Asymmetric Ionic Conditions Generate Large Membrane Curvatures
journal contributionposted on 20.11.2018, 00:00 by Marzieh Karimi, Jan Steinkühler, Debjit Roy, Raktim Dasgupta, Reinhard Lipowsky, Rumiana Dimova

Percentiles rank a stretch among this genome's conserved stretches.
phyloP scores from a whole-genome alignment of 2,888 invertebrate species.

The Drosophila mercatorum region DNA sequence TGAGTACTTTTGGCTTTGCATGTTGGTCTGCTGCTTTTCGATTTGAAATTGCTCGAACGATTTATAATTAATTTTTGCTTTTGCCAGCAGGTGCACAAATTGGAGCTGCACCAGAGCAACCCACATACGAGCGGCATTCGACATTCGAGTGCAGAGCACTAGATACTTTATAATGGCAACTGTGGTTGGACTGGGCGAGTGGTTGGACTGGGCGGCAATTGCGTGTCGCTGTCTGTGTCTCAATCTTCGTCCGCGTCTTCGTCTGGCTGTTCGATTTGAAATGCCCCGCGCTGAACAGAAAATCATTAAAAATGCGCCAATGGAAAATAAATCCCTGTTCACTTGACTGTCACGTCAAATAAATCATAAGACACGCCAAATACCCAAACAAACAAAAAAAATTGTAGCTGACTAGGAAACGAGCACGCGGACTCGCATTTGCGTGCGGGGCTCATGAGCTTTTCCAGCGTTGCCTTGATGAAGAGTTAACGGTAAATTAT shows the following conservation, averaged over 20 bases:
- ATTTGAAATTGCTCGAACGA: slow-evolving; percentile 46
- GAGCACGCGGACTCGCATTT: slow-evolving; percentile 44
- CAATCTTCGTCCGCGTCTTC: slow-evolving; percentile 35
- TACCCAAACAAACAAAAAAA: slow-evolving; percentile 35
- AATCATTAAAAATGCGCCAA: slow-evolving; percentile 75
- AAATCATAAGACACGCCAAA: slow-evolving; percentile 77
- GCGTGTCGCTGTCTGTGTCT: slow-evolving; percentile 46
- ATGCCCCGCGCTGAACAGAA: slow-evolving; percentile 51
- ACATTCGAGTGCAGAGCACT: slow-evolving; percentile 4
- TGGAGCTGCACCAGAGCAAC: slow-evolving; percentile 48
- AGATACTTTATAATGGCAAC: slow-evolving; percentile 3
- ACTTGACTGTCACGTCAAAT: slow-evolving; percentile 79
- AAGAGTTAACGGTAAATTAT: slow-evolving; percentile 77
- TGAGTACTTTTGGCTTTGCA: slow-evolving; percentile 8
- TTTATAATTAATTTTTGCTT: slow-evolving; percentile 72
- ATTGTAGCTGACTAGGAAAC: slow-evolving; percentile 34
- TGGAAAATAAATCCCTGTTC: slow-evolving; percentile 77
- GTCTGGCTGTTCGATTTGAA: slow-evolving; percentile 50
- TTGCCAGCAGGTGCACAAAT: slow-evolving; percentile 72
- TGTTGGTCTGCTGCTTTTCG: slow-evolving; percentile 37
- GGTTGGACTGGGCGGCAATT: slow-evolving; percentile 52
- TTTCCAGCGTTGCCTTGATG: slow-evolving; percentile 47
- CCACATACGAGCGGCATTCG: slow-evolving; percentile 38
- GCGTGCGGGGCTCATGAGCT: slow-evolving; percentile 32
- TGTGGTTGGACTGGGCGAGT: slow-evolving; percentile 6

Biological membranes possess intrinsic asymmetry. This asymmetry is associated not only with leaflet composition in terms of membrane species but also with differences in the cytosolic and periplasmic solutions containing macromolecules and ions. There has been a long quest for understanding the effect of ions on the physical and morphological properties of membranes. Here, we elucidate the changes in the mechanical properties of membranes exposed to asymmetric buffer conditions and the associated curvature generation. As a model system, we used giant unilamellar vesicles (GUVs) with asymmetric salt and sugar solutions on the two sides of the membrane. We aspirated the GUVs into micropipettes and attached small beads to their membranes. An optical tweezer was used to exert a local force on a bead, thereby pulling out a membrane tube from the vesicle. The assay allowed us to measure the spontaneous curvature and the bending rigidity of the bilayer in the presence of different ions and sugar. At low sugar/salt (inside/out) concentrations, the membrane spontaneous curvature generated by NaCl and KCl is close to zero, but negative in the presence of LiCl. In the latter case, the membrane bulges away from the salt solution. At high sugar/salt conditions, the membranes were observed to become more flexible and the spontaneous curvature was enhanced to even more negative values, comparable to those generated by some proteins. Our findings reveal the reshaping role of alkali chlorides on biomembranes.